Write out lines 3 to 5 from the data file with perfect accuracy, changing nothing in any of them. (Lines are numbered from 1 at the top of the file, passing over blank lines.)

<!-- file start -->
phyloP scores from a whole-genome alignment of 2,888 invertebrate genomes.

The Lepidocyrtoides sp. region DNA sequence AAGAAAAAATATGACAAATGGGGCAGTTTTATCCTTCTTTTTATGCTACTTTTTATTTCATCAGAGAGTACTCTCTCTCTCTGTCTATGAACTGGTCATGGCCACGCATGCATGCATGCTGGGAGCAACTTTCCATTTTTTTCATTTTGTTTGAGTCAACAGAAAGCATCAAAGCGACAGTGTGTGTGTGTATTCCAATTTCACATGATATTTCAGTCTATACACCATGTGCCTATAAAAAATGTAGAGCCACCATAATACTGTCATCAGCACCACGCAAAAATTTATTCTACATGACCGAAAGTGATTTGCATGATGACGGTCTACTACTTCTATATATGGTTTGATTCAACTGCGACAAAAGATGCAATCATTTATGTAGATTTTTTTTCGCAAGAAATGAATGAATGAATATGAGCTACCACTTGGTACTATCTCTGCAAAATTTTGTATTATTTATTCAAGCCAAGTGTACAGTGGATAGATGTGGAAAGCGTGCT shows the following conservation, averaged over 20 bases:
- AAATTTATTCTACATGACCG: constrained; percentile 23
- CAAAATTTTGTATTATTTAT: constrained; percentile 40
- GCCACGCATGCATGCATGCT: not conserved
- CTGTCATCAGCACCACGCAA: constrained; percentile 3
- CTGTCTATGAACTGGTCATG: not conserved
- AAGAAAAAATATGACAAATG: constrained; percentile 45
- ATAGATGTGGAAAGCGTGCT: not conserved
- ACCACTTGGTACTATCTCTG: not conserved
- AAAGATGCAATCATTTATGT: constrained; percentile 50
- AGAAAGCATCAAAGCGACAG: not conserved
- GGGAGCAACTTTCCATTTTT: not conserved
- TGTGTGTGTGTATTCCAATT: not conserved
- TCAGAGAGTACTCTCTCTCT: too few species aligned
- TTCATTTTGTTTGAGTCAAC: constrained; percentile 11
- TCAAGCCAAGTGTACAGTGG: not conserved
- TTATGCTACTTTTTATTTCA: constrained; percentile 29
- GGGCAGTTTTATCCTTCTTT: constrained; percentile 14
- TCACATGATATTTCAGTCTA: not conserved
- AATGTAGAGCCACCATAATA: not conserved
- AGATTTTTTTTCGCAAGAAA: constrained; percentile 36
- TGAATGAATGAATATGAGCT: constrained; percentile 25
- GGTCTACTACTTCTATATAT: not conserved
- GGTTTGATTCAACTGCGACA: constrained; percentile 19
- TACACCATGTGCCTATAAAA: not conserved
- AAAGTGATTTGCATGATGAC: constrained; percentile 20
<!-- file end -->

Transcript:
- AAATTTATTCTACATGACCG: constrained; percentile 23
- CAAAATTTTGTATTATTTAT: constrained; percentile 40
- GCCACGCATGCATGCATGCT: not conserved